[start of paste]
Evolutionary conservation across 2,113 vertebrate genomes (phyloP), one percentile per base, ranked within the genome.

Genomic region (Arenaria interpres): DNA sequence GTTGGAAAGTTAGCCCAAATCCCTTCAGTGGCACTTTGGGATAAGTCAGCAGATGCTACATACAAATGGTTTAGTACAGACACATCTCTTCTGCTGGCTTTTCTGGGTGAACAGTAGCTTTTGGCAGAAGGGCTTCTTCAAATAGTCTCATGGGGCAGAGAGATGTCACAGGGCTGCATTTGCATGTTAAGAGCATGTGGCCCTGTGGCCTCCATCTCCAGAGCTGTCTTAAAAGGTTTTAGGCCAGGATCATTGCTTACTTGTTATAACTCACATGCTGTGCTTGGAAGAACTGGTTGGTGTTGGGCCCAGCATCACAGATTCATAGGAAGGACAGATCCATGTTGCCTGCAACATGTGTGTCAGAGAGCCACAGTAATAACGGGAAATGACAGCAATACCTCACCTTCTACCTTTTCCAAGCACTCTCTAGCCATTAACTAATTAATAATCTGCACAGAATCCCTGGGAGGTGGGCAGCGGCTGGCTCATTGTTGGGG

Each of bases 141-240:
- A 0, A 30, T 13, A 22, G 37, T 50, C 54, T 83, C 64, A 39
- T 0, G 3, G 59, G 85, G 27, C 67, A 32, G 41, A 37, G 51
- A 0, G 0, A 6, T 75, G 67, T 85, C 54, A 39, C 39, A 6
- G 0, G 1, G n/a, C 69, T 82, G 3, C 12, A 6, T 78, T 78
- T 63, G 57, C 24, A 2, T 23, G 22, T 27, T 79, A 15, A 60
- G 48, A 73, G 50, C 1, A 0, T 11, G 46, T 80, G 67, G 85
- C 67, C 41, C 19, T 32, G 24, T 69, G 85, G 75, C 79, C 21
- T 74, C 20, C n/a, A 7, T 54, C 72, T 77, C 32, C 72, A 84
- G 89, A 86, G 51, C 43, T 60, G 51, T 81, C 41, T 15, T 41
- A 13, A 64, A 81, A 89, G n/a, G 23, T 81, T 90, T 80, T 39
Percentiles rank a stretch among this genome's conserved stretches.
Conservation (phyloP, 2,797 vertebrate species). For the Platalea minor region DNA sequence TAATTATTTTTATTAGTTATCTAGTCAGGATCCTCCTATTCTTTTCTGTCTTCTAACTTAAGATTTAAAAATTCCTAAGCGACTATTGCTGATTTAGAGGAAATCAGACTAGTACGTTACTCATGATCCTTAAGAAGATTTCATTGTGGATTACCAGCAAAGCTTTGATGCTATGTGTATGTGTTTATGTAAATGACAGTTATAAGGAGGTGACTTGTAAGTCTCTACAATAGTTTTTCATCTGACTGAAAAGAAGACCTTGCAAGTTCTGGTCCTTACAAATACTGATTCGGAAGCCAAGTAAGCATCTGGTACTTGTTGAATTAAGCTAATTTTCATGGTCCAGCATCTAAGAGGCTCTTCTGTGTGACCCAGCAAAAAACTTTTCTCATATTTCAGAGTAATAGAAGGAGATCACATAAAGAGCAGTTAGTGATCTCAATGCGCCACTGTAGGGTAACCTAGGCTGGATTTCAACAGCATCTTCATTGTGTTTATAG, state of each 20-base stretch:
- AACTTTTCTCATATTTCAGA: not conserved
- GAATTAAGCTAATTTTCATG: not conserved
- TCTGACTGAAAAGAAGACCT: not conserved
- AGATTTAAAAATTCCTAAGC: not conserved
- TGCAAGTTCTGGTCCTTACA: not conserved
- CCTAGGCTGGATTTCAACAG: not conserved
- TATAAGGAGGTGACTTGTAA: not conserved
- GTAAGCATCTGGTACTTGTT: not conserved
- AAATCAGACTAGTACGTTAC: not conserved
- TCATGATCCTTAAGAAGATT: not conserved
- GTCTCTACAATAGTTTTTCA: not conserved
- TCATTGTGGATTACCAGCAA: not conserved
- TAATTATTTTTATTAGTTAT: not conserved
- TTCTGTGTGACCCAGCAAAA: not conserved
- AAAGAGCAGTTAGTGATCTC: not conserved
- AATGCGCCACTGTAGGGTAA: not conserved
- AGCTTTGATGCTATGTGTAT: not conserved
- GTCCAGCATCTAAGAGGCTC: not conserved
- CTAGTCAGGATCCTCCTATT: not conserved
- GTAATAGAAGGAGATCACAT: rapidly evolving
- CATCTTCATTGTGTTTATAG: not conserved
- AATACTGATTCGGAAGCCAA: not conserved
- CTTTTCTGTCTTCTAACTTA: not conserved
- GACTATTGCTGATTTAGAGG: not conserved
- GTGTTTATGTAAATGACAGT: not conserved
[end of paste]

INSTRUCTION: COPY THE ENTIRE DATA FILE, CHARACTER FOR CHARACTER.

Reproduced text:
Evolutionary conservation across 2,113 vertebrate genomes (phyloP), one percentile per base, ranked within the genome.

Genomic region (Arenaria interpres): DNA sequence GTTGGAAAGTTAGCCCAAATCCCTTCAGTGGCACTTTGGGATAAGTCAGCAGATGCTACATACAAATGGTTTAGTACAGACACATCTCTTCTGCTGGCTTTTCTGGGTGAACAGTAGCTTTTGGCAGAAGGGCTTCTTCAAATAGTCTCATGGGGCAGAGAGATGTCACAGGGCTGCATTTGCATGTTAAGAGCATGTGGCCCTGTGGCCTCCATCTCCAGAGCTGTCTTAAAAGGTTTTAGGCCAGGATCATTGCTTACTTGTTATAACTCACATGCTGTGCTTGGAAGAACTGGTTGGTGTTGGGCCCAGCATCACAGATTCATAGGAAGGACAGATCCATGTTGCCTGCAACATGTGTGTCAGAGAGCCACAGTAATAACGGGAAATGACAGCAATACCTCACCTTCTACCTTTTCCAAGCACTCTCTAGCCATTAACTAATTAATAATCTGCACAGAATCCCTGGGAGGTGGGCAGCGGCTGGCTCATTGTTGGGG

Each of bases 141-240:
- A 0, A 30, T 13, A 22, G 37, T 50, C 54, T 83, C 64, A 39
- T 0, G 3, G 59, G 85, G 27, C 67, A 32, G 41, A 37, G 51
- A 0, G 0, A 6, T 75, G 67, T 85, C 54, A 39, C 39, A 6
- G 0, G 1, G n/a, C 69, T 82, G 3, C 12, A 6, T 78, T 78
- T 63, G 57, C 24, A 2, T 23, G 22, T 27, T 79, A 15, A 60
- G 48, A 73, G 50, C 1, A 0, T 11, G 46, T 80, G 67, G 85
- C 67, C 41, C 19, T 32, G 24, T 69, G 85, G 75, C 79, C 21
- T 74, C 20, C n/a, A 7, T 54, C 72, T 77, C 32, C 72, A 84
- G 89, A 86, G 51, C 43, T 60, G 51, T 81, C 41, T 15, T 41
- A 13, A 64, A 81, A 89, G n/a, G 23, T 81, T 90, T 80, T 39
Percentiles rank a stretch among this genome's conserved stretches.
Conservation (phyloP, 2,797 vertebrate species). For the Platalea minor region DNA sequence TAATTATTTTTATTAGTTATCTAGTCAGGATCCTCCTATTCTTTTCTGTCTTCTAACTTAAGATTTAAAAATTCCTAAGCGACTATTGCTGATTTAGAGGAAATCAGACTAGTACGTTACTCATGATCCTTAAGAAGATTTCATTGTGGATTACCAGCAAAGCTTTGATGCTATGTGTATGTGTTTATGTAAATGACAGTTATAAGGAGGTGACTTGTAAGTCTCTACAATAGTTTTTCATCTGACTGAAAAGAAGACCTTGCAAGTTCTGGTCCTTACAAATACTGATTCGGAAGCCAAGTAAGCATCTGGTACTTGTTGAATTAAGCTAATTTTCATGGTCCAGCATCTAAGAGGCTCTTCTGTGTGACCCAGCAAAAAACTTTTCTCATATTTCAGAGTAATAGAAGGAGATCACATAAAGAGCAGTTAGTGATCTCAATGCGCCACTGTAGGGTAACCTAGGCTGGATTTCAACAGCATCTTCATTGTGTTTATAG, state of each 20-base stretch:
- AACTTTTCTCATATTTCAGA: not conserved
- GAATTAAGCTAATTTTCATG: not conserved
- TCTGACTGAAAAGAAGACCT: not conserved
- AGATTTAAAAATTCCTAAGC: not conserved
- TGCAAGTTCTGGTCCTTACA: not conserved
- CCTAGGCTGGATTTCAACAG: not conserved
- TATAAGGAGGTGACTTGTAA: not conserved
- GTAAGCATCTGGTACTTGTT: not conserved
- AAATCAGACTAGTACGTTAC: not conserved
- TCATGATCCTTAAGAAGATT: not conserved
- GTCTCTACAATAGTTTTTCA: not conserved
- TCATTGTGGATTACCAGCAA: not conserved
- TAATTATTTTTATTAGTTAT: not conserved
- TTCTGTGTGACCCAGCAAAA: not conserved
- AAAGAGCAGTTAGTGATCTC: not conserved
- AATGCGCCACTGTAGGGTAA: not conserved
- AGCTTTGATGCTATGTGTAT: not conserved
- GTCCAGCATCTAAGAGGCTC: not conserved
- CTAGTCAGGATCCTCCTATT: not conserved
- GTAATAGAAGGAGATCACAT: rapidly evolving
- CATCTTCATTGTGTTTATAG: not conserved
- AATACTGATTCGGAAGCCAA: not conserved
- CTTTTCTGTCTTCTAACTTA: not conserved
- GACTATTGCTGATTTAGAGG: not conserved
- GTGTTTATGTAAATGACAGT: not conserved